Photo Credit: http://www.thefiscaltimes.com/Articles/2012/08/19/Rains-Too-Late-to-Revive-Drought-Stricken-Crops.aspx#page1

 

By now, you’ve probably heard of the historic drought affecting half of the country. I was interested in learning what exactly this means not only for farmers, but also for consumers.  88% of corn crops have suffered as a result of this drought. Other crops, including soy, have also been destroyed due to the extreme heat and lack of rain. Corn and soy products are in virtually every processed food in America. In addition, corn is used to feed livestock.

Corn shortage + demand for food = higher food prices.

Most of the articles I read claim that there will be an increase in the price of beef, poultry, dairy, and processed foods (and there are a lot of processed foods). Today, it seems to be a waiting game to see how much it will rain and how much of these crops can be saved. The long term impact is still unpredictable, but it’s certain that we’ll see some prices increase in the grocery aisle within the year. Here are some articles on the drought and rising food prices:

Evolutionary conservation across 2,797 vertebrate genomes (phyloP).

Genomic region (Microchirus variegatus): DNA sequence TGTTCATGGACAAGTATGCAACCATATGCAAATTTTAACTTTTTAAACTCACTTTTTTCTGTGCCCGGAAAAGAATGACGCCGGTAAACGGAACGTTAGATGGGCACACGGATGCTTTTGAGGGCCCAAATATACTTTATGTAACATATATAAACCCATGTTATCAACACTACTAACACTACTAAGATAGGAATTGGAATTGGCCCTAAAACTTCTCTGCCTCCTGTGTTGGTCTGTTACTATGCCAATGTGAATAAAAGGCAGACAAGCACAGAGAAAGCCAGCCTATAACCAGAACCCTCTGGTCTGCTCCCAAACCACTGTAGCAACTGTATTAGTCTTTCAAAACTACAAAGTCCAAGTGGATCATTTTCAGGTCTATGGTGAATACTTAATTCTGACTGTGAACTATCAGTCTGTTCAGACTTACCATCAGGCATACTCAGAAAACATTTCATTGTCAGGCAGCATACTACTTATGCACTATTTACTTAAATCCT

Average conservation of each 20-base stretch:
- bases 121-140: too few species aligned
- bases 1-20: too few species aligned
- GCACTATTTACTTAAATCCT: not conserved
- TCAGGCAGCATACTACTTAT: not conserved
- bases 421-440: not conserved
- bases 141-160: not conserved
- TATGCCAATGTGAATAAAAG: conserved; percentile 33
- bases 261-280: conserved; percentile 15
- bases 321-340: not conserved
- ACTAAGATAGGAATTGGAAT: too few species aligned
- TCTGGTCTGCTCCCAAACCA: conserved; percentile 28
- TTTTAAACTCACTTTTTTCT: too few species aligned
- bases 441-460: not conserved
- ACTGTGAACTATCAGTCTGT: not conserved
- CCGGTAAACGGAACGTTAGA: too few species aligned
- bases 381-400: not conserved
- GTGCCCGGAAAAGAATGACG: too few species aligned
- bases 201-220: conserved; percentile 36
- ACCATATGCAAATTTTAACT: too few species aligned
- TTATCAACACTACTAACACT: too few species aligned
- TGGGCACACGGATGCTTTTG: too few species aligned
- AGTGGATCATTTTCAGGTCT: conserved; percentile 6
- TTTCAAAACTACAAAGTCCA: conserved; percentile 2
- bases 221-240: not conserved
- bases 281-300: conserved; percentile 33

Rains Too Late to Revive Drought-Stricken Crops: The Fiscal Times

Food Prices to Rise in Wake of Severe Drought: New York Times

Will the Drought Increase Food Prices?: Mayo Clinic

Midwest Drought Threatens Crops, Livelihoods and Food Prices: USA Today

U.S. Drought Drives Up Food Prices Worldwide: CNN